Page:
Down, don, down
- Decline of Donnish Dominion by A.H. Halsey
Oxford, 344 pp, £40.00, March 1992, ISBN 0 19 827376 2
- Millikan’s School: A History of the California Institute of Technology by Judith Goodstein
Norton, 317 pp, £17.95, October 1991, ISBN 0 393 03017 2
More did mean worse – although not quite in the way Kingsley Amis feared. He and his Black Paper colleagues misjudged what would happen to ‘standards’ after the expansionist Robbins Report. The British university product – the education of undergraduates and scholarly research – has never been better than it now is, nor its international reputation higher. In 1990, a poll of European participants in Erasmus gave top place in seven out of 11 mainstream academic subjects to a British university, Erasmus being a transfer credit scheme by which undergraduates can earn a home degree by study abroad. The brightest young European minds will be drawn magnetically to Britain. British universities continue to be major exporters to traditional Anglophone markets, sustaining an imperial authority long after Empire has vanished. Expatriate Britons and natives who have profitably studied in Britain will be found at leading departments everywhere in North America and Australasia.
British universities still enjoy a uniquely high degree of what Halsey calls ‘commensality’: that is, academic people sharing the same table and talking to each other across departmental and rank lines. This is partly a function of small size and collegiate tradition: and it’s a hard trick to pull off while at the same time maintaining subject excellence and openness to outside ideas. And yet British universities rival America in their ability to digest alien intellectual influences. Halsey cites the recruitment of refugees from Fascist and Stalinist persecution. More recently, the Derrida brouhaha at Cambridge was evidence of a laudable flexibility rather than of Blimpism (which is how some of the press tended to see it). At the end of the day, Derrida was honoured in the British university. As Pierre Bourdieu points out in Homo Academicus (a work which, oddly, Halsey does not cite), there is less honour for the prophet of Deconstruction in his own country. Bourdieu recalls ‘the astonishment of a certain young American visitor, at the beginning of the Seventies, to whom I had to explain that all his intellectual heroes, like Althusser, Barthes, Deleuze, Derrida and Foucault, not to mention the minor prophets of the moment, held marginal positions in the university system which often disqualified them from officially directing research. In several cases, they had not themselves written a thesis, at least not in canonical form, and were therefore not allowed to direct one.’ Bureaucratic small-mindedness stifles Continental European university life. It is mercifully absent in Britain.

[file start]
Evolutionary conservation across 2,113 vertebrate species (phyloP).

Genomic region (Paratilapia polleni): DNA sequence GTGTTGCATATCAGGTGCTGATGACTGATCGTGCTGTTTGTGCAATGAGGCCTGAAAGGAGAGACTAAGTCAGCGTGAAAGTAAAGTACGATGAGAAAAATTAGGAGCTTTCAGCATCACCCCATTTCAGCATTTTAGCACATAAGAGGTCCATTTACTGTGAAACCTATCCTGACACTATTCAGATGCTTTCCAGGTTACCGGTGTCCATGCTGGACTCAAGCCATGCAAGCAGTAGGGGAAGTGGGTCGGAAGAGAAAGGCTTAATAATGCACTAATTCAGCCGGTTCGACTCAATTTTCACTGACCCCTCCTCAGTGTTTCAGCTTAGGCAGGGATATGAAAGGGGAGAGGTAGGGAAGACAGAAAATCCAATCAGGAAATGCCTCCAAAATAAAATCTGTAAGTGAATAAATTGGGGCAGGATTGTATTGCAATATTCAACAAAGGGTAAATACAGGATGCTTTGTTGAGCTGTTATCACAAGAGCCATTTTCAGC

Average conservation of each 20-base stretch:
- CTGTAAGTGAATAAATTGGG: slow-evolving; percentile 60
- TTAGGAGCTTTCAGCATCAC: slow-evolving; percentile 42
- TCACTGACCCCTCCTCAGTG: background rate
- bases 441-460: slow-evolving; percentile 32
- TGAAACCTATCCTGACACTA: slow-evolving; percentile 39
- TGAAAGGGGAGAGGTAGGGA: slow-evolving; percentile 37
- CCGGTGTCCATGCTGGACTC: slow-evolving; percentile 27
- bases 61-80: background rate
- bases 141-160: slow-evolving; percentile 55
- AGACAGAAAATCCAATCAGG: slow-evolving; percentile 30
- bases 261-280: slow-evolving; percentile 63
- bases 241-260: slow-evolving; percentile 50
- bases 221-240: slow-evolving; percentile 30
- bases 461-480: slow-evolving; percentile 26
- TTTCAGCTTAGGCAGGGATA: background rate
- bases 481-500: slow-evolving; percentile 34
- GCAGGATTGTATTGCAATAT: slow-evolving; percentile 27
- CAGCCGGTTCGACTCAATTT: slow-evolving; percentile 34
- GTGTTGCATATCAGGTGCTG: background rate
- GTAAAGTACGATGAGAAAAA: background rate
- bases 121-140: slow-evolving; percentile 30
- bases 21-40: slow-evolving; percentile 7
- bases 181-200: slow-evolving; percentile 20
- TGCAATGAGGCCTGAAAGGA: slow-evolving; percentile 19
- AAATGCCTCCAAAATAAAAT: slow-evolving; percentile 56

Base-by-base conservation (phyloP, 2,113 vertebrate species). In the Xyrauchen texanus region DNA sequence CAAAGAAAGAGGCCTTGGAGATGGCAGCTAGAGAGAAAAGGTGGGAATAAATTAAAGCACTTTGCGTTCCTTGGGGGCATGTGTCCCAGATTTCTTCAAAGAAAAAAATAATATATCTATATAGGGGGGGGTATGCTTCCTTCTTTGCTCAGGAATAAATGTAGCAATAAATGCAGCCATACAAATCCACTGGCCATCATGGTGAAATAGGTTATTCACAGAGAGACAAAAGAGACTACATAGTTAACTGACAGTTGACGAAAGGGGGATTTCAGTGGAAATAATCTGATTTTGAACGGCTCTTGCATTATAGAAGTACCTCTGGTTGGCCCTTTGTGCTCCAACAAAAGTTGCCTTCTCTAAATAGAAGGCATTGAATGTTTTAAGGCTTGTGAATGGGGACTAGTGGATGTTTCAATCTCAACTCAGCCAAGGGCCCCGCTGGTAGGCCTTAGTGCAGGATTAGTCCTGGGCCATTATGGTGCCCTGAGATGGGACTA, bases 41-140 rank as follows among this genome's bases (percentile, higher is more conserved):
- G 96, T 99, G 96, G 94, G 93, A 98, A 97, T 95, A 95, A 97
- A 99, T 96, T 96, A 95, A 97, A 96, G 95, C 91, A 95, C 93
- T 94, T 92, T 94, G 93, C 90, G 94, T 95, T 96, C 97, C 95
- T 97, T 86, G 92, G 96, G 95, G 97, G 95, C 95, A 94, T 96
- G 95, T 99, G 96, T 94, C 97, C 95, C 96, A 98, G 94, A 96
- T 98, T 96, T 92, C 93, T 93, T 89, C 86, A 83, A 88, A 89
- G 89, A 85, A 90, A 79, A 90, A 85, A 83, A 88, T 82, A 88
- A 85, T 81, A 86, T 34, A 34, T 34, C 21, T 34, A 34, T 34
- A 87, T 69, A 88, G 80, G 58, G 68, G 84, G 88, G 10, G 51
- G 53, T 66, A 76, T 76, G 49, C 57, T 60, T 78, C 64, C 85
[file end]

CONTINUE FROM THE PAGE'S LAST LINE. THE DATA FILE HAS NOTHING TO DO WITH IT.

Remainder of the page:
British staff-student ratios remain enviably low, at around one to 12. Pastoral and tutorial traditions are under pressure, but generally intact. British universities waste much less of their educational raw material (young human beings) than their competitors do. Casualty rates are below 10 per cent in most departments. British undergraduates learn more in three years than do their foreign counterparts in four or more. And – for all their complaints – British students still have an unrivalled level of financial support for tuition fees and living expenses. The majority of British students graduate without excessive financial burdens. In their Darwinian faith that any successful system will have losers, even the most selective American universities expect to flunk up to a third of their undergraduates. Customer dissatisfaction runs high – particularly at private universities, where fees are around $18,000 a year. Few young Americans nowadays work their way through college, and many graduate (or fail to graduate) with crippling debts to pay off. Reviled as all Ministers of Education since Keith Joseph have been, they are right to assert that British higher education continues to be excellent, efficient, humane and a credit to the country.